Risk Assessments Essential

OCR notes that many file sharing misconfigurations and errors should be detected and corrected as part of an organization's risk analysis and risk management processes or as a result of its evaluation process in response to environmental or operational changes within the organization.

"As part of that process, vulnerability scans may help to identify technical vulnerabilities such as missing patches, obsolete software and misconfigurations of many common file sharing and collaboration tools," OCR states.

The security concerns, however, are not unique to any particular file sharing or cloud computing technology, OCR notes.

"Thus, when using these technologies, covered entities and business associates must conduct an accurate and thorough risk analysis, adopt risk management policies to ensure risks are reduced to a reasonable and appropriate level and enter into comprehensive business associate agreements - and service level agreements where appropriate - to ensure the protection of ePHI and compliance with the HIPAA rules before implementing any file sharing or cloud computing service that will be creating, receiving, maintaining or transmitting ePHI."

Meyer says that when dealing with cloud services providers, signing a business associate agreement is an insufficient way to ensure security.

"Many organizations think that simply moving to the cloud makes them secure, so they stop doing all of the tasks that made them secure," he says. "So they discontinue their security tasks, because they assume the cloud services provider is. All organizations ... need to truly understand what they are responsible for and what the cloud services provider is responsible for."

OCR notes that in addition to a business associate agreement, "a service level agreement is commonly used to address more specific business expectations between the CSP and its customer." That agreement should include details on system availability and reliability; back-up and data recovery; the manner in which data will be returned to the customer after service termination; security responsibility; and use, retention and disclosure limitations, OCR notes.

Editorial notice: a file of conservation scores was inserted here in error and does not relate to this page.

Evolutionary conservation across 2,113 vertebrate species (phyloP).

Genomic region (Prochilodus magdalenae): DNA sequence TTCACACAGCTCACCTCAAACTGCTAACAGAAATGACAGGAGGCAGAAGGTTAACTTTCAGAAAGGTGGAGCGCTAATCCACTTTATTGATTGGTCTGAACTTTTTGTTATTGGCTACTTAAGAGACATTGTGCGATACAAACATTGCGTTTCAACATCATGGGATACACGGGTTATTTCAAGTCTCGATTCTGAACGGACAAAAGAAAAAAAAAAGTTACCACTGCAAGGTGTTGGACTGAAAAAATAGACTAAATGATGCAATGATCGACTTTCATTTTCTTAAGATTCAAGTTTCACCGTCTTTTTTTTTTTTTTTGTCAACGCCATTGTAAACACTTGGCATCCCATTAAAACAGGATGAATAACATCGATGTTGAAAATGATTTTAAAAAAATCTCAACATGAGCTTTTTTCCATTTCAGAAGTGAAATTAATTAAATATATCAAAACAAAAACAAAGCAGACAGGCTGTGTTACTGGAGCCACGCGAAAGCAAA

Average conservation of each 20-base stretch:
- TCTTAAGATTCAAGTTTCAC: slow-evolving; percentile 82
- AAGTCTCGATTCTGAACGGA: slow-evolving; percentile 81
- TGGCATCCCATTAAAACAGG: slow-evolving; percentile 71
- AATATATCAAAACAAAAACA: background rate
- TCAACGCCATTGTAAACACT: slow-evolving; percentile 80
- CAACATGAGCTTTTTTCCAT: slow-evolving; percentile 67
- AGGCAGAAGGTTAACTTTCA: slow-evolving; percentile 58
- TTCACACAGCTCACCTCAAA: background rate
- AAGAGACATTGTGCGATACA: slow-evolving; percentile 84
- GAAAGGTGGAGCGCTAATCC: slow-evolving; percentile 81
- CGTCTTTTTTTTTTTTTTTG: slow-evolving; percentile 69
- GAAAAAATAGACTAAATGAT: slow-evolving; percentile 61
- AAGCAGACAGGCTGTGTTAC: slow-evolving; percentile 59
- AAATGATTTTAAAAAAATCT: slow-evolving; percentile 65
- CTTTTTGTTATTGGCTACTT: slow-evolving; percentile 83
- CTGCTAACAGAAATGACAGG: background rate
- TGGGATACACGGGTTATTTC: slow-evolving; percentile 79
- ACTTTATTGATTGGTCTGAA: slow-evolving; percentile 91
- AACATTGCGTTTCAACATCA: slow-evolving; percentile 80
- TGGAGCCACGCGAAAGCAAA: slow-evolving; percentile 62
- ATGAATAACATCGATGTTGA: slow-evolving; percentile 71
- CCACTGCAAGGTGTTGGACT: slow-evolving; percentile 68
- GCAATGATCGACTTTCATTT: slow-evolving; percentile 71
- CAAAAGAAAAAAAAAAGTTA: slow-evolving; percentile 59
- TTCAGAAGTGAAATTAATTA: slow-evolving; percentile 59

Importance of BAAs

The lack of business associate agreements between covered entities and cloud services providers that subsequently experience a breach is a HIPAA compliance shortcoming that OCR has repeatedly highlighted following the agency's investigations into some major incidents appearing on the federal "wall of shame" website of breaches affecting 500 or more individuals.

For instance, in a spreadsheet that's downloadable from the "wall of shame" website, OCR notes in several entries that the agency found either absence of, or insufficient, BAAs during investigations into more than a dozen breaches reported by covered entities last year related to a cyberattack on the cloud-based electronic health records vendor Bizmatics Inc.

While so far it does not appear that any of the reported breaches related to the cyberattack on Bizmatics has resulted in enforcement action by OCR involving fines or settlements, OCR has in several other cases penalized organizations for a lack of a business associate agreement with a vendor handling PHI.

For instance, last year, OCR entered a $400,000 HIPAA settlement with Care New England Health System, citing the lack of an updated business associate agreement.


About the Author

Marianne Kolbasuk McGee

Marianne Kolbasuk McGee

Executive Editor, HealthcareInfoSecurity

McGee is executive editor of Information Security Media Group's HealthcareInfoSecurity.com media site. She has about 30 years of IT journalism experience, with a focus on healthcare information technology issues for more than 15 years. Before joining ISMG in 2012, she was a reporter at InformationWeek magazine and news site, and played a lead role in the launch of InformationWeek's healthcare IT media site.